Leugim Castillo's dream of becoming a Major League Baseball draft pick likely will become a reality at latest by Wednesday.
It could happen sooner.
If by chance the 6-foot-3, 220-pound Lancaster senior goes unpicked by a big league team, he does have quite the fallback option in a full-ride scholarship to Oklahoma.
It's nice to have options. It's nice to be in a stress-free position, which is why Castillo wasn't fretting about his baseball future hours before Monday night's start of the draft in Secaucus, N.J.
"I don't have any pressure," said Castillo, the Buffalo News Prep Talk Awards Baseball Player of the Year and three-sport star for the Legends. "I'm waiting to see what happens."
The draft consists of 40 rounds. Tuesday's rounds (three through 10) start at 1 p.m. Wednesday selections begin at noon. MLB.com is streaming the picks.
If Castillo gets selected in any round, he'll become the sixth scholastic standout drafted the past five years from the area – joining Canisius' Dan Dallas (2016, San Diego), Lockport’s Nick Hamilton (2015, Boston), Orchard Park’s Dave “Bubba” Hollins (2014, Detroit), Clarence’s Mark Armstrong (2013, Cincinnati) and Amherst’s Jonah Heim (2013, Baltimore).
The last time a Western New Yorker was selected in the first round was 1978 when the New York Yankees selected Williamsville's Matt Winters – 24th overall. The highest a player from the 716 has gone in the draft – according to News records dating back to 1965 – is LaSalle High star Rick Manning going second overall in 1972 to the Cleveland Indians.
There was a slight chance Castillo could have been a first-day selection, as he said he heard from a couple of teams Monday morning.
“They told me to just sit back and wait and to have my phone with me,” he said. “They told me to enjoy the evening and wait for tonight.”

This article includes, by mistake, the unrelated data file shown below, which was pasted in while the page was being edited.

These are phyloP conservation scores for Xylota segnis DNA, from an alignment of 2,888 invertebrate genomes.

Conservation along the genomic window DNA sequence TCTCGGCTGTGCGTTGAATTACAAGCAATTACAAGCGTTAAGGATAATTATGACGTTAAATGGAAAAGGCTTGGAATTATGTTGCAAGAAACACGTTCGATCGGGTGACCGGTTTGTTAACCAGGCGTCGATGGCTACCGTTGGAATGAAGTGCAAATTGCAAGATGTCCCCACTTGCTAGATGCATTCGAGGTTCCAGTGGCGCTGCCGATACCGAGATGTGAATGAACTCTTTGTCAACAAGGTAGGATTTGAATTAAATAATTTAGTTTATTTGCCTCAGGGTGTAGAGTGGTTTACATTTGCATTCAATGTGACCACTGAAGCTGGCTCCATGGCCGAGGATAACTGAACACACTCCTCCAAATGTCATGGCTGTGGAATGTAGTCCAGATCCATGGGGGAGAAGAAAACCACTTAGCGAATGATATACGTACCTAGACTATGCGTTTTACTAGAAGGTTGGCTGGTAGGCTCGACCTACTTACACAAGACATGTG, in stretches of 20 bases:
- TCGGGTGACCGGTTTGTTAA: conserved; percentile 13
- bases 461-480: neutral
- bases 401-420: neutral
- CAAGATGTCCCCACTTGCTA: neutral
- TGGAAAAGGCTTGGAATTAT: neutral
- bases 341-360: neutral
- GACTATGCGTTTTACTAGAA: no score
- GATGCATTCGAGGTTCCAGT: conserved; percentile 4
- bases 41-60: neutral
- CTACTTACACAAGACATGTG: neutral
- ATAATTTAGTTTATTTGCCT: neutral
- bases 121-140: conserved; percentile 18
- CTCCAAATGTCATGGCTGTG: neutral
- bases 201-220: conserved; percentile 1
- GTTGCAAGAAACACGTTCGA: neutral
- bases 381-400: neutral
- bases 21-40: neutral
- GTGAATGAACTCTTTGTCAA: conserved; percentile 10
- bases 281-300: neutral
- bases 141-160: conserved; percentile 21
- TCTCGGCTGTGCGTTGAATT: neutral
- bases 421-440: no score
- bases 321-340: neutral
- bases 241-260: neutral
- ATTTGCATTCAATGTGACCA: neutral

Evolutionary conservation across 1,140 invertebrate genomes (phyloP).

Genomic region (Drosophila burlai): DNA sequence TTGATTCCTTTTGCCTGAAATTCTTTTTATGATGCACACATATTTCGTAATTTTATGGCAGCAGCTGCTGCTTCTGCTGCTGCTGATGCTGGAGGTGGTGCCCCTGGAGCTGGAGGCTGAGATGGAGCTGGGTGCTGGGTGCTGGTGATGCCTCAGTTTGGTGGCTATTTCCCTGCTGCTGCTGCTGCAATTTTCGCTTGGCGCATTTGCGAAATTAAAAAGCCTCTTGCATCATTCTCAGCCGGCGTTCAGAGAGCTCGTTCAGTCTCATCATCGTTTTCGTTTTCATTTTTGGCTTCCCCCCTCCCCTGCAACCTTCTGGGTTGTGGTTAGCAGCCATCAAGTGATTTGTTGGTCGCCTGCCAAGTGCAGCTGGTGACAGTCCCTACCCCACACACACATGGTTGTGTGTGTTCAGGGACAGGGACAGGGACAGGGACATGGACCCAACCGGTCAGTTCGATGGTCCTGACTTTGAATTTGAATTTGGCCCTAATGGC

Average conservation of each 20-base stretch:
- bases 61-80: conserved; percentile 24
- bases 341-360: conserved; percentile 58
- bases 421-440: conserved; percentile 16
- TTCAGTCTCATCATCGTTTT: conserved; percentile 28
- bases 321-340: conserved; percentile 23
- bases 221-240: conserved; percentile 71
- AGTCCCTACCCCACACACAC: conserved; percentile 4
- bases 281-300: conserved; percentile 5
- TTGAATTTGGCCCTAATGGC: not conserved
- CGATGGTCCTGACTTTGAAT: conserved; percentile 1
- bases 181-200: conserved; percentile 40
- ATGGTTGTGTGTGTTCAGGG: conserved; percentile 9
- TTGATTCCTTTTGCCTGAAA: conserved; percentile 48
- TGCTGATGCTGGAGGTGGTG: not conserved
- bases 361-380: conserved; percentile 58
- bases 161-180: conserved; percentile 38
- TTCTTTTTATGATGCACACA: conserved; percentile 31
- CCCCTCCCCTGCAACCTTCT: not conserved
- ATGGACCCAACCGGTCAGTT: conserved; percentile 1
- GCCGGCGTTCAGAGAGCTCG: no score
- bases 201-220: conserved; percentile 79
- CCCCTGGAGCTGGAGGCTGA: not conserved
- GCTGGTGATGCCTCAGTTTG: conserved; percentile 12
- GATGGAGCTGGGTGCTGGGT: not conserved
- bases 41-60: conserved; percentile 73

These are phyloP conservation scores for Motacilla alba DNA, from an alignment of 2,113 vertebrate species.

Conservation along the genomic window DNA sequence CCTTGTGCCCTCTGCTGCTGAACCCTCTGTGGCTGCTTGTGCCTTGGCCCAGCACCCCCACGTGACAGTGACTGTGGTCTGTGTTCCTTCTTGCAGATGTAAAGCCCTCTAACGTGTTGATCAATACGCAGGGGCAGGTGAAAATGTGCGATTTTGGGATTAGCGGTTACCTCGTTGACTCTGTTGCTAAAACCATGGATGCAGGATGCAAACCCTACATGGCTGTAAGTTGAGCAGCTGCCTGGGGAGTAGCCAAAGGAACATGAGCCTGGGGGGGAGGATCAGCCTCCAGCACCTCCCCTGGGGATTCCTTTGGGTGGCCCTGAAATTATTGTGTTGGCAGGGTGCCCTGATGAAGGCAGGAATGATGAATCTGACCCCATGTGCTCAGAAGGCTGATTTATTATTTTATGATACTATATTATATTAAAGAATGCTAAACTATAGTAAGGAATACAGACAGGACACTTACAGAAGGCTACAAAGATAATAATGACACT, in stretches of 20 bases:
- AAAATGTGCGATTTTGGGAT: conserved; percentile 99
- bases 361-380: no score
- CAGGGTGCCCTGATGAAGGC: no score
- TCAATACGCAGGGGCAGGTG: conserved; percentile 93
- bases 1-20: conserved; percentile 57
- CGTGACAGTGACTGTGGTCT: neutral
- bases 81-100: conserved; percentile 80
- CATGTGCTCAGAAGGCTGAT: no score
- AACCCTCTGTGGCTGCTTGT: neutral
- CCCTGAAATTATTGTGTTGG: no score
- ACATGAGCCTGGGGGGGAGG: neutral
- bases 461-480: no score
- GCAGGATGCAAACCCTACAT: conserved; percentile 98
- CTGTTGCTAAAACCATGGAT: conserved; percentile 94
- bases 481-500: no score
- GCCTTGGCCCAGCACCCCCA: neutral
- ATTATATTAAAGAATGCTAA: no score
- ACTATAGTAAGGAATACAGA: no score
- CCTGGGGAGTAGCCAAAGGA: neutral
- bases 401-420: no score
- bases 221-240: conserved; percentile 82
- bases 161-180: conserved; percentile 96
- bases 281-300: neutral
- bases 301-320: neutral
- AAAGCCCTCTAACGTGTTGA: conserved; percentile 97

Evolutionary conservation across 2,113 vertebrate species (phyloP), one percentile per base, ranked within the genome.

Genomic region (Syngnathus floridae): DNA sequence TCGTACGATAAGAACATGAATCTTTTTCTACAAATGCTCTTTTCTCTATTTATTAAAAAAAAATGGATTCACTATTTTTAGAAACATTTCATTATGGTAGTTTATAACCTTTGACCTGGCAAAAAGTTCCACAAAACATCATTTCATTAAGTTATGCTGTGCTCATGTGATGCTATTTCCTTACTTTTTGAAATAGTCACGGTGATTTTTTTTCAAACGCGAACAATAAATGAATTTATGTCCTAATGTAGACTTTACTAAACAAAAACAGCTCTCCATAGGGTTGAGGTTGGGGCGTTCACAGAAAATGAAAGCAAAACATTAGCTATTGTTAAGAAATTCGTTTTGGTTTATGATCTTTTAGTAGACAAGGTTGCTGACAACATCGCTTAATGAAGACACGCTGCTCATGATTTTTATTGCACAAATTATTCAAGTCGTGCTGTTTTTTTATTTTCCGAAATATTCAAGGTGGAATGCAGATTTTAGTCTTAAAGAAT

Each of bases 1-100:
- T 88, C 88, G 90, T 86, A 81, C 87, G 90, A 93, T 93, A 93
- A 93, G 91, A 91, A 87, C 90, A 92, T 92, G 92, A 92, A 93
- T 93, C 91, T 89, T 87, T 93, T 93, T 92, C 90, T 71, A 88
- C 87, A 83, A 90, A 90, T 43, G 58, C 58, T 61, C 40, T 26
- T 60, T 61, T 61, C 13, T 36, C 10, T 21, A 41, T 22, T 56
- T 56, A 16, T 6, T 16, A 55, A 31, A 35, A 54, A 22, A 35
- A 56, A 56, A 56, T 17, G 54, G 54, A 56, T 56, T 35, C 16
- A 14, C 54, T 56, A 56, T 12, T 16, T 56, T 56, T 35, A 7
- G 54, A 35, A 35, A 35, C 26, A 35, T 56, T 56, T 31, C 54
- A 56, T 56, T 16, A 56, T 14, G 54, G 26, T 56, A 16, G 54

However, he was not among the first 75 players selected Monday.
If Castillo does get selected, it’s because he has two things no one in any sport can coach. He has size and speed.
The All-Western New York first team football wide receiver runs the 40-yard dash in 4.3 seconds. The All-Western New York baseball pick also has a knack for hitting the ball really hard and really far.
He finished this past season with a .588 average, nine home runs, 26 RBIs, 10 stolen bases, a .622 on-base percentage and a 1.028 slugging percentage. He received nine intentional walks.
Castillo hit a couple tape-measure home runs that produced a collective "whoa" from players, coaches, fans and even umpires – including blasts against Clarence and Hamburg that travelled a guesstimated 450 feet.
"Every scout I've talked to said there's a lot of raw talent," Lancaster coach Mark Dalfonso said. "That's the thing. They say you can't coach strength and speed.
"For him to be in this position, it just didn't happen. He's a hard worker. He's constantly trying to get better. … Once a Major League Baseball club gets a hold of him and trains him like they want to train him, I think the sky's the limit."
Should Castillo get that call informing him of his selection, it'll be more than something.
"It's going to be magical," Castillo said. "It'll be special. My dreams would've come true. All the hard work my parents put through and I put through is finally coming through."